Rowan Kisby, Strategy Director@MullenLowe Profero

Smart speakers are infiltrating homes across the UK — so far, so familiar. But the slow march of audio adoption isn’t 2019’s only voice story. Expect to end the year with voice playing not only at greater scale, but in more positions, than 2018. And with audio interactions already rolling out across new devices and in fresh contexts, it’s worth keeping your eye on emerging opportunities that fit with your brand’s objectives and — critically — with your consumers’ and users’ routines.

Audio Goes AWOL: The Top Line

From: experiences accessed through the smartphone screen

To: experiences that mesh with your real-world routin

Tipping Point: audio leaves home with the rise of ‘Hearables’

The steady growth of smartspeakers over the past two years — fuelled by low price points and savvy advertising — has CMOs rapidly switching on to the need to explore what voice tech can do for their brands. And with voice now present in ~15%+ homes (eMarketer, 2017) it’s perhaps unsurprising that ears are pricking.

Say hello to ‘Hearables’

But that’s not all that’s new. Yes, we’re going to see more audio-enabled homes and devices, but we’re also going to see voice assistants stepping outside the front door in significant numbers. Say hello to ‘hearables’: audio-equipped wearables that allow our voice assistants to travel with us beyond the home.

These Hearables are taking a number of forms,from the upcoming influx of Alexa-enabled headphones (thanks in part to the opening up of Alexa’s Mobile Accessory kit, and a new chipset released end of 2018), to the launch of AirPods 2, with (rumoured) handsfree ‘Hey, Siri’ functionality. And it’s not just headphones getting in on the game. The audio-enabled sunglasses previewed by Bose at SXSW 2018 hit the shelves this month (January being, obviously, a peak time for sunnies). I’m not even going to talk about Alexa enabled cars — but yes, those are a thing too.

Audio, embedded

A number of brands are taking audio interactions beyond consumer devices entirely, embedding voice into their own experiences and spaces. KLM have experimented (albeit with a whiff of the PR stunt about it) with using voice for translation in their cabins; Hostelworld have embedded live translation in their Speak the World app; while Walmart, looking further ahead, have patented in-store listening.

A smarter future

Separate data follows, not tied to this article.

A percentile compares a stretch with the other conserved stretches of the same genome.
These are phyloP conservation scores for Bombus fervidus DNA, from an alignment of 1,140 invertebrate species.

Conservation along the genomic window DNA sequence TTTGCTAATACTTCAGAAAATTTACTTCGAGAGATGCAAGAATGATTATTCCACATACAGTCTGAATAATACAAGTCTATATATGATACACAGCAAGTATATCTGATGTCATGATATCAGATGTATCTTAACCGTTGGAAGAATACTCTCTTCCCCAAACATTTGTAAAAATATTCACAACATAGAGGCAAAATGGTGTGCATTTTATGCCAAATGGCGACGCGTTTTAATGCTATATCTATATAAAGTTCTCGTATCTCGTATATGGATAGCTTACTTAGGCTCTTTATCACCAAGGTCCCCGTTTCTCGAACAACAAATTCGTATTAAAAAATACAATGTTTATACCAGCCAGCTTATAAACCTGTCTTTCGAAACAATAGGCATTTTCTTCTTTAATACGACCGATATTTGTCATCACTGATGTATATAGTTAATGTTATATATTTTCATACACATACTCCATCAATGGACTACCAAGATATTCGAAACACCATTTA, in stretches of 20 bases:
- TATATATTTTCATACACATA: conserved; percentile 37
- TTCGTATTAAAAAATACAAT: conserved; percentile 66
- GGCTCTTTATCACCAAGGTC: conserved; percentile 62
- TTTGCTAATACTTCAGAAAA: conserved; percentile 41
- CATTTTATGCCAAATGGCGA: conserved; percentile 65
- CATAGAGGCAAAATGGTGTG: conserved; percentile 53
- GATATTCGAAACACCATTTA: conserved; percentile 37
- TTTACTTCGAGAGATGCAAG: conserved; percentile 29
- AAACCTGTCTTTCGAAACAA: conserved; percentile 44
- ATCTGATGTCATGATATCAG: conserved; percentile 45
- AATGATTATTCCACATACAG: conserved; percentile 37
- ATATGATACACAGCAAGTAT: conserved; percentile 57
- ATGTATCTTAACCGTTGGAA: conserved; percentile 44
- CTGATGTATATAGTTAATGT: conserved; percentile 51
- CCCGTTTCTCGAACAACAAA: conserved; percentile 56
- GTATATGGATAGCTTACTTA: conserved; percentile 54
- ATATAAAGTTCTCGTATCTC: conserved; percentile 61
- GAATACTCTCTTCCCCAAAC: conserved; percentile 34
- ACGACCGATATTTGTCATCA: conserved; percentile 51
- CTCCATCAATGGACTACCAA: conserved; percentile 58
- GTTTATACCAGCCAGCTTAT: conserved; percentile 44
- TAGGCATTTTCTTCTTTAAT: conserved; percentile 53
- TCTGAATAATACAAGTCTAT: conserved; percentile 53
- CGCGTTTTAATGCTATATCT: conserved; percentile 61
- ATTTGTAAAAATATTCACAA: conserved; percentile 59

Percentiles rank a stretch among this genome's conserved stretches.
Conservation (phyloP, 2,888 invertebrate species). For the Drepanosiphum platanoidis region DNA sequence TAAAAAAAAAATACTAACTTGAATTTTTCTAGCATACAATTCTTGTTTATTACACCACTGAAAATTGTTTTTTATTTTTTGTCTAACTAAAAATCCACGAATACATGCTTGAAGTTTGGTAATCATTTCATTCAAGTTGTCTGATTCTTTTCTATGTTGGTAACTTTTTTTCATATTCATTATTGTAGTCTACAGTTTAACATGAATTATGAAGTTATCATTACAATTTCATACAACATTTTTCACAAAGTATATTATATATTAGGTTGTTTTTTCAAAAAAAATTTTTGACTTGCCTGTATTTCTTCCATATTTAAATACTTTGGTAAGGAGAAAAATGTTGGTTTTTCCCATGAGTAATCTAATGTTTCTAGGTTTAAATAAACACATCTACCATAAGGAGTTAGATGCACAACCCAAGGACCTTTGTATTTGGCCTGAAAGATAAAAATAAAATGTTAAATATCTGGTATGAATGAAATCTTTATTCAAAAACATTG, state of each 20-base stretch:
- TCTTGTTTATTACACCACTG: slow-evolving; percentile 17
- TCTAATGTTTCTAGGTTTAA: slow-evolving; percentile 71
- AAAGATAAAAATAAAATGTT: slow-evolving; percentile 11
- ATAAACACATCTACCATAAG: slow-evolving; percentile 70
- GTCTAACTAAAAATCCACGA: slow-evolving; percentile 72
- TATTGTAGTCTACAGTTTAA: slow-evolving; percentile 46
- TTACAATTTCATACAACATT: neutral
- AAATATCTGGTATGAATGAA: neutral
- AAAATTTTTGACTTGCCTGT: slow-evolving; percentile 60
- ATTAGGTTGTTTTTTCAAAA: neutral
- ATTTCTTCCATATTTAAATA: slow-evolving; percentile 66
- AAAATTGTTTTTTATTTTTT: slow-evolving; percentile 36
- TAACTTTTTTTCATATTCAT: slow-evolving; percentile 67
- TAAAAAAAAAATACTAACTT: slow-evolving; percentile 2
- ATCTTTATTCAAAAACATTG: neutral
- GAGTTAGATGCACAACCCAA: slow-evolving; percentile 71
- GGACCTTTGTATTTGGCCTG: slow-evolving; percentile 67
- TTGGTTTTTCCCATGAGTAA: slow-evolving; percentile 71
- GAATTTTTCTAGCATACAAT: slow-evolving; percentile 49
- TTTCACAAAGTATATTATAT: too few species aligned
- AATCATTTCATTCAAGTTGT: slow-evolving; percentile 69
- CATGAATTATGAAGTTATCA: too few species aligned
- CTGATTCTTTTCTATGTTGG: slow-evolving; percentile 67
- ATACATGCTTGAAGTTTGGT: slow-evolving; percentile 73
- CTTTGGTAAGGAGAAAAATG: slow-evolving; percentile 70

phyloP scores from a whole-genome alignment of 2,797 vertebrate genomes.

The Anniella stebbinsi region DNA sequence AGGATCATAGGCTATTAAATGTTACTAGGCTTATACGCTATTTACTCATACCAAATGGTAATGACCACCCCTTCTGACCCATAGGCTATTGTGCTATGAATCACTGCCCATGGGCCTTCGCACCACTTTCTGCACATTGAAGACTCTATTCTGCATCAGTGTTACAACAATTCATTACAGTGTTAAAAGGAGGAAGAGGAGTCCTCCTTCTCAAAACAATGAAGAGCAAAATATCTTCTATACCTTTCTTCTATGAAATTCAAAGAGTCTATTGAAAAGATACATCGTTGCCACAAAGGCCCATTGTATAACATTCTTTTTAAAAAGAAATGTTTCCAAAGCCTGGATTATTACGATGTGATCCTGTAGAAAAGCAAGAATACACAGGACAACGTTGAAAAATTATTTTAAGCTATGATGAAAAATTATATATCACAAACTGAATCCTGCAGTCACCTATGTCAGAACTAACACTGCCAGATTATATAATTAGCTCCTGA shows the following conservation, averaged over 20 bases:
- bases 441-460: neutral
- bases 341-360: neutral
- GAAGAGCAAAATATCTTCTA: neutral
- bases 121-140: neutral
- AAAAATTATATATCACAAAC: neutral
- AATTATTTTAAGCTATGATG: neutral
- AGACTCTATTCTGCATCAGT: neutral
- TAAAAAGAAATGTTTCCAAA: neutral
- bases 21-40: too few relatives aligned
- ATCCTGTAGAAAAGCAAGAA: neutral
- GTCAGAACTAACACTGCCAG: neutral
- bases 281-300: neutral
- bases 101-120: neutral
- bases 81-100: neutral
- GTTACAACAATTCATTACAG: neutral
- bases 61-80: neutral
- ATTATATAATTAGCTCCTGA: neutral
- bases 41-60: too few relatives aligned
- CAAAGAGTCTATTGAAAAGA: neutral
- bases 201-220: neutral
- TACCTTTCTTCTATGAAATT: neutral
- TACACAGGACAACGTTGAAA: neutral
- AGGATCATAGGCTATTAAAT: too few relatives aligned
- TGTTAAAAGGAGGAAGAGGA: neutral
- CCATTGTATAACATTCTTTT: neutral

And, last but not least, expect assistants to get more perceptive. Amazon’s patents suggest a future where Alexa will be much more sensitive to the nuances of the speaker’s voice.

At the same time, we’re seeing audio assistants become increasingly believable — without some of the ‘uncanny valley’ issues faced by their robotic peers.

Following the impressive Google Duplex demo at Google I/O 2018, have gone even further in emulating the rhythms of a natural conversation. While currently marketed at the business world, it gives a clear signal of how blurred the line between human and audio assistant may soon become.

So far, so theoretical. What actions should I take?

At the very least, maximising the visibility of your content in voice searches is a must. Expect a gradual ‘creep’ of searches into the audio space.

Secondly, explore whether there’s a relevant smartspeaker ‘Skill’ opportunity for your brand. Where we’ve seen success beyond smarthome & entertainment brands (eg Philips hue or Spotify) it’s been thanks to an understanding of where the smartspeaker lives in the home, and how this can allow them to be present in relevant moments. A great example is the Lego Duplo Stories skill, which complements the product by integrating play — often happening in the Lounge space where Alexa is located — into simple & accessible stories.

With more homes, rooms and contexts opening up as audio devices diversify, it’s worth revisiting whether there’s a moment in your users’ routine where you could really add value in — or, with hearables entering the game, out — of the home.

And lastly, consider whether voice could enhance your owned spaces and experiences, or support staff teams & internal operations. Potential partner propositions (like Voca) are likely to multiply in the next 12 months, while open source services like and Mycroft are make it easier for brands to start building secure audio experiences for their own spaces and platforms.

The bottom line? Audio opportunities will continue to evolve (so expect to see a variation on this trend back next year), but now is the time to start testing, learning, and laying foundations you can continue to build on in years to come.


This article is part of MullenLowe Profero’s 2019 Experience Transforming Trends.


The report covers seven areas that the agency believes will make the biggest impact on how consumers interact with digital experiences in 2019 and can be found here.


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